The government on Friday welcomed the management reshuffle at Nomura Holdings Inc., expressing hope that Japan’s biggest investment bank will improve discipline among its employees.
Financial regulators are widely thought to be preparing some form of punishment for Nomura Securities Co., the group’s brokerage arm, over an insider trading scandal. But the departure of senior officials could result in a less severe penalty than previously expected, officials said.
“We hope a reborn Nomura will make a fresh start,” financial services minister Tadahiro Matsushita told reporters after Nomura Holdings CEO Kenichi Watanabe announced Thursday that he will step down together with the company’s chief operating officer. Matsushita said the scandal had created “a sense of distrust” among investors, but that the management reshuffle will help “draw a clear line.”
Regulators this year have investigated a series of leaks of insider information at major brokerages in relation to new share issues. Industry leader Nomura has apologized for three cases of insider trading that recently came to light, suspended come of its business operations and cut executives’ salaries. In its latest report issued Thursday, the company said some additional information leaks had been uncovered, prompting Matsushita to say that the government “will respond appropriately if problems are confirmed.”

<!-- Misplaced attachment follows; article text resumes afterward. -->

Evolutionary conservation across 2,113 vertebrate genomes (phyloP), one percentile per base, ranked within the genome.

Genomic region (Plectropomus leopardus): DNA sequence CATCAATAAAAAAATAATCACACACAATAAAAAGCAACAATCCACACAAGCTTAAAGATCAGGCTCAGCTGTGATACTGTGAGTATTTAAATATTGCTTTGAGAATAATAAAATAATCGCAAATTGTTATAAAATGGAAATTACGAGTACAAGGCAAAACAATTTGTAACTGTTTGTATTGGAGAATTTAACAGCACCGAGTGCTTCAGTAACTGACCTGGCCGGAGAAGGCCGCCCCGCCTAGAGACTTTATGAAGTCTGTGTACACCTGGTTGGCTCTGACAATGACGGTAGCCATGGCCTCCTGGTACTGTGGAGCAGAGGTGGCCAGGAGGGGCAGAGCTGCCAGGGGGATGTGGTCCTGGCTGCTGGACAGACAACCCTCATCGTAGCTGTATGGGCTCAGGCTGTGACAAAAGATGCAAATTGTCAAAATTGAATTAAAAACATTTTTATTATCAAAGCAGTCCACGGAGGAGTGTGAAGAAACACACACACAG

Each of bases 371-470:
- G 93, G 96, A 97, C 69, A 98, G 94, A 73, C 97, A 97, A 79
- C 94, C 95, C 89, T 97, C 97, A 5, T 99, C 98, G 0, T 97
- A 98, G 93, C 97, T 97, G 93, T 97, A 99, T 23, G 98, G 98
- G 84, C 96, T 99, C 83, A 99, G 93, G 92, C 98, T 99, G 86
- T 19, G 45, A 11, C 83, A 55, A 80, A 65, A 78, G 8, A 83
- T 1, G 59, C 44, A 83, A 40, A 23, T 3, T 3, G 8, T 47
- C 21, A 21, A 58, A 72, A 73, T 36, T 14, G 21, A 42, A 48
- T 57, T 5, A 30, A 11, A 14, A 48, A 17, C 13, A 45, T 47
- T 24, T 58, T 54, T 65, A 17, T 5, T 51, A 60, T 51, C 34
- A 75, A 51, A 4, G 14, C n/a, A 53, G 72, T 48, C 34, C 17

The Securities and Exchange Surveillance Commission is likely to recommend soon that the Financial Services Agency punish the company for its failure to implement sufficient internal controls, officials said.
But Nomura is now expected to avoid such harsh penalties as a business suspension order, since its executives have taken responsibility. The scandal involved new share offers in which Nomura was a lead manager for companies including Mizuho Financial Group Inc. and Inpex Corp.